A story about a hand cart

I’m a daily commuter to Toronto, traveling from the outskirts of the big city to the downtown core each and every day, weather permitting.  My routine is usually pretty uninspiring, but every once in a while something catches my eye and truly surprises me.  This is a story about a simple wheeled hand cart, and how it changed my outlook on an old-school grocery store’s seemingly unchanging corporate protocol with marketing ingenuity.

My day starts at the crack of dawn, actually well before the crack of dawn.  In the winter in Toronto, and probably many other North American cities such as Chicago and New York, it’s probably not that uncommon to wake up in darkness, go about your day, and commute home in darkness.  If you’re unlucky on any given day, you may never see the outside of your office or the light of the sun.  Plus the bitter cold is enough to keep you indoors most of the time anyways.  Yeah, winter kinda sucks.

After getting off the train in the morning, I usually opt to join the herd (almost literally) and make my way up the indoor PATH system to my office.  The corridors are lined with small franchise shops and some larger chains such as pharmacies and grocery stores that are able to afford the outrageous rent of this high-traffic area.  One such grocery store is Longo’s.  This is a widely-known brand in Southern Ontario, and their location along the dark underground corridor is pretty good.  However, when it comes to competing with smaller breakfast counters serving bagels, coffee, and sandwiches, they probably do not fare too well.  Until today.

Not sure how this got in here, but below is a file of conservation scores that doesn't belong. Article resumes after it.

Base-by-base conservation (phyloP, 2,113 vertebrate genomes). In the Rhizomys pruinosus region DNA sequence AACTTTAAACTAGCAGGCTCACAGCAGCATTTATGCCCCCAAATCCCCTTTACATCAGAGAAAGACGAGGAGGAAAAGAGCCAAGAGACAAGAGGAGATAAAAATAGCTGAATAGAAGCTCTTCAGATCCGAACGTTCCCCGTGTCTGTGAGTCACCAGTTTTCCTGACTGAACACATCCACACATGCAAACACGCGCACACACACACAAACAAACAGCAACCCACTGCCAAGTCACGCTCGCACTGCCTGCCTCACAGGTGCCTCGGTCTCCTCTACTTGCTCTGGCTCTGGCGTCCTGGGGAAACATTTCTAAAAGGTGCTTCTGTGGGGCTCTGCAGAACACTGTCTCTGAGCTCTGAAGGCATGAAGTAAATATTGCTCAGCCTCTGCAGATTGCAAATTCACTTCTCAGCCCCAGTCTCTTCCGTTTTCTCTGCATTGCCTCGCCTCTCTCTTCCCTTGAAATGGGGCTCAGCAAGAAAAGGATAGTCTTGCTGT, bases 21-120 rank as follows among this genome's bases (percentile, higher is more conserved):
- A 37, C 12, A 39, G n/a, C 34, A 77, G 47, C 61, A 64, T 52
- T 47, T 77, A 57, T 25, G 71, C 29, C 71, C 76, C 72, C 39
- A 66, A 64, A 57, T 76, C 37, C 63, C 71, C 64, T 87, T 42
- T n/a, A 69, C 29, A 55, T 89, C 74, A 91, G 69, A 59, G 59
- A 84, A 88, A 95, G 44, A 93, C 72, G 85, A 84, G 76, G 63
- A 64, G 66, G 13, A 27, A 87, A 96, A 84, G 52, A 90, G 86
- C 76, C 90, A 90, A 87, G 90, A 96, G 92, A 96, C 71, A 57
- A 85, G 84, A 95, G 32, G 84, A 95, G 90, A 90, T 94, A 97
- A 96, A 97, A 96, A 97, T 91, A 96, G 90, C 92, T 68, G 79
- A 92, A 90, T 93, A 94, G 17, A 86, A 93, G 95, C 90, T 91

Today I was pleasantly surprised to notice Longo’s taking the bull by the horn.  Outside their main entrance they placed a hand cart with bagels, confectioneries, and <gasp> coffee.  All of these items they already had within their grocery store but hidden amongst different aisles, making it difficult for commuters with bags to squeeze through to get their precious early morning “nom-noms”. (I always wanted to write “nom-noms” in a post)

Lo and behold, their line-up was impressive, and moving quickly.  Unlike in previous weeks where only those few commuters that could afford to wait for a checkout aisle were buying, the hand cart was doing some damage against the other franchises in the corridor.  More people than ever were now able to either shop for breakfast, lunch, and maybe even stocking their fridge at home and using the normal checkout aisle, or deciding to opt for only breakfast and get it quickly and easily.

How did this all come about?  My bet is someone at Longo’s started listening to visitors, or spotted a trend. This example is a classic case of actionable insight and execution at it’s finest.  And it didn’t take much!  Longo’s already had the baked goods, they already had the manpower, and they already had the traffic.  Now they have the cash.  How easy was that?

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